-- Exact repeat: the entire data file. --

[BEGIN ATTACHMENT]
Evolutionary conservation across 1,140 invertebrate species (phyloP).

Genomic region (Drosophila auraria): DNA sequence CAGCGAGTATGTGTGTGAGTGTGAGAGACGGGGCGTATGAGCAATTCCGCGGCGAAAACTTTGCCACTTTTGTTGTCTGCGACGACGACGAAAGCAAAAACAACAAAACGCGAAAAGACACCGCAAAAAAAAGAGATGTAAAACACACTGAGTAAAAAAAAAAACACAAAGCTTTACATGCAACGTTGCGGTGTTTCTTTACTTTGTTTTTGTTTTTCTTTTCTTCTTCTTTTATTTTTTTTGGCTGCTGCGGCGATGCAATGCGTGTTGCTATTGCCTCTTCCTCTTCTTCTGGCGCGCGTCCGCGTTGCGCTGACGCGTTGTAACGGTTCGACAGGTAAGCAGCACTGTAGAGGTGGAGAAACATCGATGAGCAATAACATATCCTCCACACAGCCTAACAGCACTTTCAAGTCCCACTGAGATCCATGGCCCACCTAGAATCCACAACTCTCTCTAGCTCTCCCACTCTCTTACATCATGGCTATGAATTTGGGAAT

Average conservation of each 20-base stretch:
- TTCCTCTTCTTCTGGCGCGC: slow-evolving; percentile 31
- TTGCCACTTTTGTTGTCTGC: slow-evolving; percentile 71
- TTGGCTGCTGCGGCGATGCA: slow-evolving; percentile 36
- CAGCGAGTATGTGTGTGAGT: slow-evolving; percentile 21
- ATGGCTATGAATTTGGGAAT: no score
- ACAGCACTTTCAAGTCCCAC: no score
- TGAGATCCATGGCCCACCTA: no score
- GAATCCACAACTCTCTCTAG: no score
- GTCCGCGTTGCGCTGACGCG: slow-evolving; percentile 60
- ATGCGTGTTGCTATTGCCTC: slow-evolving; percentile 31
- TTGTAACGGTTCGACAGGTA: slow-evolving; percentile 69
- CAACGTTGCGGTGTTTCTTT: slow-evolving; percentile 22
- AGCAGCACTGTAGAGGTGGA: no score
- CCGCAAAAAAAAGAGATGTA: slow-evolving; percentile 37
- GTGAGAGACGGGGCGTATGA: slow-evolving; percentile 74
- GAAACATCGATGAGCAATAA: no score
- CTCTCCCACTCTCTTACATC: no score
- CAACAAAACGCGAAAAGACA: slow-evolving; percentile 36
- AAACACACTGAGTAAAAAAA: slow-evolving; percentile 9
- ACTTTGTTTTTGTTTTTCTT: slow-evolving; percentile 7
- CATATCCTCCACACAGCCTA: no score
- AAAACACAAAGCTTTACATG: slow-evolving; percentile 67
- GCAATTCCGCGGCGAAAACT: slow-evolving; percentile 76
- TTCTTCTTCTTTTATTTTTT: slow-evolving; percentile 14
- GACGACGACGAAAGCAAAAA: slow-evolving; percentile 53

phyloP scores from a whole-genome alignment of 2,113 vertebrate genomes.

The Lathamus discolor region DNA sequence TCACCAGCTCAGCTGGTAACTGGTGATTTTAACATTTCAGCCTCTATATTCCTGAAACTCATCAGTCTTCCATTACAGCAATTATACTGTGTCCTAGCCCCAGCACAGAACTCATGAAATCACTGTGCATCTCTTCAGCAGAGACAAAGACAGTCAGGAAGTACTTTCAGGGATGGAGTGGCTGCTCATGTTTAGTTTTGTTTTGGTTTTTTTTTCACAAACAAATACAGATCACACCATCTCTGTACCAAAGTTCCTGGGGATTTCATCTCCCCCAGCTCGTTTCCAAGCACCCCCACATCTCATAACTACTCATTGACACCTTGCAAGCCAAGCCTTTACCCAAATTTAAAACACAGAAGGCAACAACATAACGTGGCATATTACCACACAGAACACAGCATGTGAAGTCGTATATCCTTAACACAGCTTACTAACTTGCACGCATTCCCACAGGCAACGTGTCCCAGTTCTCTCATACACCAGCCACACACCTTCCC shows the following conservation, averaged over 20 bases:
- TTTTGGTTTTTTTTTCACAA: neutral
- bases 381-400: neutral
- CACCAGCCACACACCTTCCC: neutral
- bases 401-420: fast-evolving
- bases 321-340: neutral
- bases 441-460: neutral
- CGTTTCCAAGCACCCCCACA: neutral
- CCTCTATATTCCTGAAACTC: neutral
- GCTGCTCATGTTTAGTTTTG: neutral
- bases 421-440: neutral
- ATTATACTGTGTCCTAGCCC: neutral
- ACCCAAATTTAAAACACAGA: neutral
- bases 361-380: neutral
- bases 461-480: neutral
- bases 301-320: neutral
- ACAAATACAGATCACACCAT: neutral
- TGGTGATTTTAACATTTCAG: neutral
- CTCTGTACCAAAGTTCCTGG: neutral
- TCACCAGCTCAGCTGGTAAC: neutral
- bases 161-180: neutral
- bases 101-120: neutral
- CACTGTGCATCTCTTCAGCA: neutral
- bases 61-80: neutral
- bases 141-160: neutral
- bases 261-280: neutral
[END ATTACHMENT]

Evolutionary conservation across 1,140 invertebrate species (phyloP).

Genomic region (Drosophila auraria): DNA sequence CAGCGAGTATGTGTGTGAGTGTGAGAGACGGGGCGTATGAGCAATTCCGCGGCGAAAACTTTGCCACTTTTGTTGTCTGCGACGACGACGAAAGCAAAAACAACAAAACGCGAAAAGACACCGCAAAAAAAAGAGATGTAAAACACACTGAGTAAAAAAAAAAACACAAAGCTTTACATGCAACGTTGCGGTGTTTCTTTACTTTGTTTTTGTTTTTCTTTTCTTCTTCTTTTATTTTTTTTGGCTGCTGCGGCGATGCAATGCGTGTTGCTATTGCCTCTTCCTCTTCTTCTGGCGCGCGTCCGCGTTGCGCTGACGCGTTGTAACGGTTCGACAGGTAAGCAGCACTGTAGAGGTGGAGAAACATCGATGAGCAATAACATATCCTCCACACAGCCTAACAGCACTTTCAAGTCCCACTGAGATCCATGGCCCACCTAGAATCCACAACTCTCTCTAGCTCTCCCACTCTCTTACATCATGGCTATGAATTTGGGAAT

Average conservation of each 20-base stretch:
- TTCCTCTTCTTCTGGCGCGC: slow-evolving; percentile 31
- TTGCCACTTTTGTTGTCTGC: slow-evolving; percentile 71
- TTGGCTGCTGCGGCGATGCA: slow-evolving; percentile 36
- CAGCGAGTATGTGTGTGAGT: slow-evolving; percentile 21
- ATGGCTATGAATTTGGGAAT: no score
- ACAGCACTTTCAAGTCCCAC: no score
- TGAGATCCATGGCCCACCTA: no score
- GAATCCACAACTCTCTCTAG: no score
- GTCCGCGTTGCGCTGACGCG: slow-evolving; percentile 60
- ATGCGTGTTGCTATTGCCTC: slow-evolving; percentile 31
- TTGTAACGGTTCGACAGGTA: slow-evolving; percentile 69
- CAACGTTGCGGTGTTTCTTT: slow-evolving; percentile 22
- AGCAGCACTGTAGAGGTGGA: no score
- CCGCAAAAAAAAGAGATGTA: slow-evolving; percentile 37
- GTGAGAGACGGGGCGTATGA: slow-evolving; percentile 74
- GAAACATCGATGAGCAATAA: no score
- CTCTCCCACTCTCTTACATC: no score
- CAACAAAACGCGAAAAGACA: slow-evolving; percentile 36
- AAACACACTGAGTAAAAAAA: slow-evolving; percentile 9
- ACTTTGTTTTTGTTTTTCTT: slow-evolving; percentile 7
- CATATCCTCCACACAGCCTA: no score
- AAAACACAAAGCTTTACATG: slow-evolving; percentile 67
- GCAATTCCGCGGCGAAAACT: slow-evolving; percentile 76
- TTCTTCTTCTTTTATTTTTT: slow-evolving; percentile 14
- GACGACGACGAAAGCAAAAA: slow-evolving; percentile 53

phyloP scores from a whole-genome alignment of 2,113 vertebrate genomes.

The Lathamus discolor region DNA sequence TCACCAGCTCAGCTGGTAACTGGTGATTTTAACATTTCAGCCTCTATATTCCTGAAACTCATCAGTCTTCCATTACAGCAATTATACTGTGTCCTAGCCCCAGCACAGAACTCATGAAATCACTGTGCATCTCTTCAGCAGAGACAAAGACAGTCAGGAAGTACTTTCAGGGATGGAGTGGCTGCTCATGTTTAGTTTTGTTTTGGTTTTTTTTTCACAAACAAATACAGATCACACCATCTCTGTACCAAAGTTCCTGGGGATTTCATCTCCCCCAGCTCGTTTCCAAGCACCCCCACATCTCATAACTACTCATTGACACCTTGCAAGCCAAGCCTTTACCCAAATTTAAAACACAGAAGGCAACAACATAACGTGGCATATTACCACACAGAACACAGCATGTGAAGTCGTATATCCTTAACACAGCTTACTAACTTGCACGCATTCCCACAGGCAACGTGTCCCAGTTCTCTCATACACCAGCCACACACCTTCCC shows the following conservation, averaged over 20 bases:
- TTTTGGTTTTTTTTTCACAA: neutral
- bases 381-400: neutral
- CACCAGCCACACACCTTCCC: neutral
- bases 401-420: fast-evolving
- bases 321-340: neutral
- bases 441-460: neutral
- CGTTTCCAAGCACCCCCACA: neutral
- CCTCTATATTCCTGAAACTC: neutral
- GCTGCTCATGTTTAGTTTTG: neutral
- bases 421-440: neutral
- ATTATACTGTGTCCTAGCCC: neutral
- ACCCAAATTTAAAACACAGA: neutral
- bases 361-380: neutral
- bases 461-480: neutral
- bases 301-320: neutral
- ACAAATACAGATCACACCAT: neutral
- TGGTGATTTTAACATTTCAG: neutral
- CTCTGTACCAAAGTTCCTGG: neutral
- TCACCAGCTCAGCTGGTAAC: neutral
- bases 161-180: neutral
- bases 101-120: neutral
- CACTGTGCATCTCTTCAGCA: neutral
- bases 61-80: neutral
- bases 141-160: neutral
- bases 261-280: neutral